Other considerations

Negotiate the allocation of purchase price: In an asset sale, the buyer and seller can negotiate the allocation of the purchase price among the various assets. This can help minimize taxes for both parties. For instance, where appropriate, allocating more to assets that can be depreciated (like equipment or software) could provide the buyer with future tax deductions, while the seller may benefit from a lower tax rate if the recapture is active business income.

Capital gains reserve: If the proceeds from the sale of shares or other capital assets are payable over time, a reserve can be claimed to defer recognition of a portion of the capital gain realized, generally spreading the taxation of the gain over a period of up to 5 years.

Use RRSP contribution room or establish an Individual Pension Plan: Contributions to a RRSP can create deductions that will help shield the sale proceeds from tax. Establishing an Individual Pension Plan prior to sale can create even larger deductions and tax savings. For a share sale, these large deductions for IPP past service contributions can help purify the corporation of passive assets that may be preventing use of a shareholder’s lifetime capital gains exemption. Alternatively, these corporate tax deductions can be used to offset corporate income resulting from an asset sale.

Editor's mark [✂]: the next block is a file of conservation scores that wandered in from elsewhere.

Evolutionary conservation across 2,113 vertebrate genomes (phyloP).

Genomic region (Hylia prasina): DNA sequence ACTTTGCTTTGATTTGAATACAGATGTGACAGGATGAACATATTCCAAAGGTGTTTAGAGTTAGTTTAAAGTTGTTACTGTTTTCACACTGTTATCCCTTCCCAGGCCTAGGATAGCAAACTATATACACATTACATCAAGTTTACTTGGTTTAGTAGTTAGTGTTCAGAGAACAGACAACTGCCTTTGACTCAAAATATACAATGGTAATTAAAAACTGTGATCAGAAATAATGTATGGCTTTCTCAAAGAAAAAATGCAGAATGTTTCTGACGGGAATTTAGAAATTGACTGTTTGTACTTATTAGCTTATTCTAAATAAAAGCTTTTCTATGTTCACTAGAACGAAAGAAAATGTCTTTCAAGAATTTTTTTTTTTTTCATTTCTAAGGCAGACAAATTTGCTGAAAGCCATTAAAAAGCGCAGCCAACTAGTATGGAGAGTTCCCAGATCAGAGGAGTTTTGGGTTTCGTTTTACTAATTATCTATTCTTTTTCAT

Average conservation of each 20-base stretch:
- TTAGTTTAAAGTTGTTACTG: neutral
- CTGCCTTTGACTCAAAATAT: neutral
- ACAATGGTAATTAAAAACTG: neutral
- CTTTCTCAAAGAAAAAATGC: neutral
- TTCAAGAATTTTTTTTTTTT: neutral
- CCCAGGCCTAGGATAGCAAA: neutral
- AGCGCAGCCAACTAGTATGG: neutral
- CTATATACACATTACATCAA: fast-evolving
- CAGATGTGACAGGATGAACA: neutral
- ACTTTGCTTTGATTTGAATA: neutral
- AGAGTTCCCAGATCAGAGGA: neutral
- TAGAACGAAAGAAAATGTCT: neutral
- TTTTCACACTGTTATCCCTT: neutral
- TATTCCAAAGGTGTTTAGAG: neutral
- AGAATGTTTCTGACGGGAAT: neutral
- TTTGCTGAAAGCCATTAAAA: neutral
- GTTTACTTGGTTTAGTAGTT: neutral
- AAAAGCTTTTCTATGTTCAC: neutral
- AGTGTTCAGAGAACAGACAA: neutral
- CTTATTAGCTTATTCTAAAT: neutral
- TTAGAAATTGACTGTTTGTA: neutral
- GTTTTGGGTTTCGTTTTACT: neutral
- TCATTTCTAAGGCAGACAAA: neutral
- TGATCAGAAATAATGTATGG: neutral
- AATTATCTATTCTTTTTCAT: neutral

Provincial and territorial taxes: In addition to federal taxes, you may also have to pay provincial or territorial taxes when selling your business. The rates and rules vary by jurisdiction, so it’s crucial to consult with a tax professional familiar with your local tax laws.

Seek professional advice

Given the complexity of the tax implications associated with selling a business, it’s crucial to consult with a tax professional. They can help you navigate the tax issues, plan for the sale, and identify strategies to minimize your tax liability.

Understanding and planning for the tax implications of selling your business is an essential part of the sale process. By being aware of the potential tax consequences and seeking professional advice, you can strategically minimize your tax burden and maximize the proceeds from the sale. Starting your planning years in advance of a sale can frequently create more tax saving opportunities.


Written and published by IG Wealth Management as a general source of information only, believed to be accurate as of the date of publishing. Not intended as a solicitation to buy or sell specific investments, or to provide tax, legal or investment advice. Trademarks, including IG Wealth Management and IG Private Wealth Management are owned by IGM Financial Inc. and licensed to its subsidiary corporations.

*Please speak with your tax advisor for tax advice specific to your circumstances.